Hong Kong loses IPO crown to New York
Having held the top spot for the past two years, Hong Kong is on the verge of losing its IPO crown to New York this year.
So far in 2017, US$15.6 bn has been raised by companies listing on the Hong Kong Stock Exchange (HKEX), down from US$24.6 bn in 2016: this compares to the US$32.6 bn raised on the New York Stock Exchange (NYSE) in 2017, according to data from Dealogic.
Hong Kong still feels the ramifications of losing Alibaba’s IPO to New York over three years ago.
Back then, HKEX disagreed with Alibaba over local listing processes, in particular, the dual-shares structure, which is common for listed technology companies such as Google and Facebook, which allows them to keep greater control over the board of directors.
As the dual-shares offering allows for unequal voting rights among shareholders, it is incompatible with the ‘one share, one vote’ policy in Hong Kong.
HKEX has shown some willingness to reform, by proposing a third exchange targeted at technology companies.
In fact, soon after Hong Kong missed out on the Alibaba deal, the HKEX held discussions with Hong Kong’s Securities and Futures Commission (SFC) about the possibility of allowing dual-shares structures.
Financial hub rival Singapore is also reviewing the introduction of dual-shares, but has not set out a timeframe for when this would be decided.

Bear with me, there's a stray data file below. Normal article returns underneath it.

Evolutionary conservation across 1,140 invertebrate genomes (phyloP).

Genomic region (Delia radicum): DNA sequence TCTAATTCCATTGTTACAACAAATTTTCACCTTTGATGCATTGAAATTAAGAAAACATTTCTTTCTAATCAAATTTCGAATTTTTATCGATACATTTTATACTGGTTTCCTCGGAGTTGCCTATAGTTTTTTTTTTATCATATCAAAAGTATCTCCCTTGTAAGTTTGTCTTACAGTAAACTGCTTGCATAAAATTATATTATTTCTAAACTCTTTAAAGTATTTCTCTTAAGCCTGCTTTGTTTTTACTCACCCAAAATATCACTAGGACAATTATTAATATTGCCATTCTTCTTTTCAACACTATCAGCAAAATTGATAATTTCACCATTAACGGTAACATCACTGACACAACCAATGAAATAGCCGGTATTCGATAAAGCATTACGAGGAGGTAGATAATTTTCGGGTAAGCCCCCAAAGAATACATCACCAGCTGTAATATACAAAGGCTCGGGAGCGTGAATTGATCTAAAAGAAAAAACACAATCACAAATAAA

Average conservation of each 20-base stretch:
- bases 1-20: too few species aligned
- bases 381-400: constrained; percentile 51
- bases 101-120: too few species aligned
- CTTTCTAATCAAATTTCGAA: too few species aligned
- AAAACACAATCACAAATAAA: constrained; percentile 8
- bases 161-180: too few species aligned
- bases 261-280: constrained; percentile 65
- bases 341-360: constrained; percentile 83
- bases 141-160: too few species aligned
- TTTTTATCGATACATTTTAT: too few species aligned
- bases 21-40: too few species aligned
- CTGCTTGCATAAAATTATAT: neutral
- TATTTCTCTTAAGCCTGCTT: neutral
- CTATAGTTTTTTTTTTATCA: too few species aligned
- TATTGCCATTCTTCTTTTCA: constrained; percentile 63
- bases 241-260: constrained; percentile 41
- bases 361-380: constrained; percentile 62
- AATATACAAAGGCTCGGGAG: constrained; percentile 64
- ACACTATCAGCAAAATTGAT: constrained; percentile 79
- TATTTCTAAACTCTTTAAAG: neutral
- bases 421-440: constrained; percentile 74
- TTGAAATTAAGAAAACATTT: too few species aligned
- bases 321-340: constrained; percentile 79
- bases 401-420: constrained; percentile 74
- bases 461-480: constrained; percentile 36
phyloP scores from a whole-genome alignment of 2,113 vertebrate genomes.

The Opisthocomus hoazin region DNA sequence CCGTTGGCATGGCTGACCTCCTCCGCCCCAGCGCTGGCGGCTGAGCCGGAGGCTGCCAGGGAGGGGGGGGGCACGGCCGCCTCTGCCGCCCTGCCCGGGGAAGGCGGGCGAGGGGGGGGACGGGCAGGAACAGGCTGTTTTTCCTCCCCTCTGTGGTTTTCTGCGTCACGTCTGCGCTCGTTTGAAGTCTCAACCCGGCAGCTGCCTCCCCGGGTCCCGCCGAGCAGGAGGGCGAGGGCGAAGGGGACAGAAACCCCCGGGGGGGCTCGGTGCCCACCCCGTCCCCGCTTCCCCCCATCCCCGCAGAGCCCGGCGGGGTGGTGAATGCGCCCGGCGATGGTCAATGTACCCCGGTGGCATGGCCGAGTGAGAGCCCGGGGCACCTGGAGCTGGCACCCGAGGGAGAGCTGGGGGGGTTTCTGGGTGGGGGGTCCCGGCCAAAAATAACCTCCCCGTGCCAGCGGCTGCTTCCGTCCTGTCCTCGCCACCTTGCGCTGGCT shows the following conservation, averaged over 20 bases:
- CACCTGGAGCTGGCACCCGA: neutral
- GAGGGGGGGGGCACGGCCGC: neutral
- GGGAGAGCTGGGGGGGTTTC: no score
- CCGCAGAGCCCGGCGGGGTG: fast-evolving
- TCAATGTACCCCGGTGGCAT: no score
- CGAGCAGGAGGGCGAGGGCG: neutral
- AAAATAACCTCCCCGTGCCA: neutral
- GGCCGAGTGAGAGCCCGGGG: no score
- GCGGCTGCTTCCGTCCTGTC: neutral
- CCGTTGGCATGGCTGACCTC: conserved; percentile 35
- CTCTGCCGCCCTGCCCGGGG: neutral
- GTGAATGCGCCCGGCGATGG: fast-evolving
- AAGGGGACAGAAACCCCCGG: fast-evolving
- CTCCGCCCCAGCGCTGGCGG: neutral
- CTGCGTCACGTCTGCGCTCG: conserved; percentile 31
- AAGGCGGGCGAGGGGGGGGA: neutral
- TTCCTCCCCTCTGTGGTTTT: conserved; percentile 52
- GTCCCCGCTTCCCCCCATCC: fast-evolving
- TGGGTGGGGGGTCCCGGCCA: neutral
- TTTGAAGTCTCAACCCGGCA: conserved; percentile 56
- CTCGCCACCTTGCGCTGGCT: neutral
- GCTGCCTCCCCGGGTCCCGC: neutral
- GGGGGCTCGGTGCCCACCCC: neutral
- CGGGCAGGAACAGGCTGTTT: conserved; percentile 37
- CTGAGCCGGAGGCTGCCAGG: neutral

However, so far, Hong Kong has stuck to the ‘one share, one vote’ rule.
Following the Alibaba deal, the HKEX missed out on several Chinese TMT (telecommunications, media and technology) and new economy listings.
However, that all changed a year ago on December 15 when Chinese photo app Meitu listed on the main board of the HKEX raising US$629 mn from investors.
It was the largest technology IPO Hong Kong had seen in a decade and unwittingly opened the floodgates for technology listings in Hong Kong.
Hong Kong listings in the computers and technology sector raised just US$726 mn over five deals in 2016, but the year-to-date figure for 2017 now stands at a more than four-fold increase of US$3.2 bn over nine deals.
This figure increases the computer and technology sector’s share of IPO fundraisings from just 3 percent in 2016, to 21 percent in 2017, according to data from Dealogic.
In 2017, HKEX saw electronics manufacturer FIT Hon Teng raise US$394 mn and online insurer ZhongAn raise US$1.8 bn in their IPOs.
Companies backed by large technology firms such as Ant Financial, Tencent and Foxconn Technology have opted to use Hong Kong as a fundraising hub.
Just last month, e-publisher China Literature, online car retailer Yixin Group and gaming peripherals specialist Razer all listed on the exchange. China Literature was one of the most profitable trades for investors closing 90 percent up of the IPO price on the first day of trading.
Although Hong Kong has attracted key TMT listings, the NYSE still captured online credit provider Qudian’s US$1.035 bn listing and search engine Sogou’s US$585 mn offering, notes Dealogic.
One driving factor behind the technology listings in Hong Kong could be the maturity of both the Hong Kong-Shenzhen and Hong Kong-Shanghai Stock Connect programmes, which give onshore Chinese investors access to Hong Kong stocks, bringing the added liquidity of A-share investors as they try to gain exposure to technology names not present in the A-share market.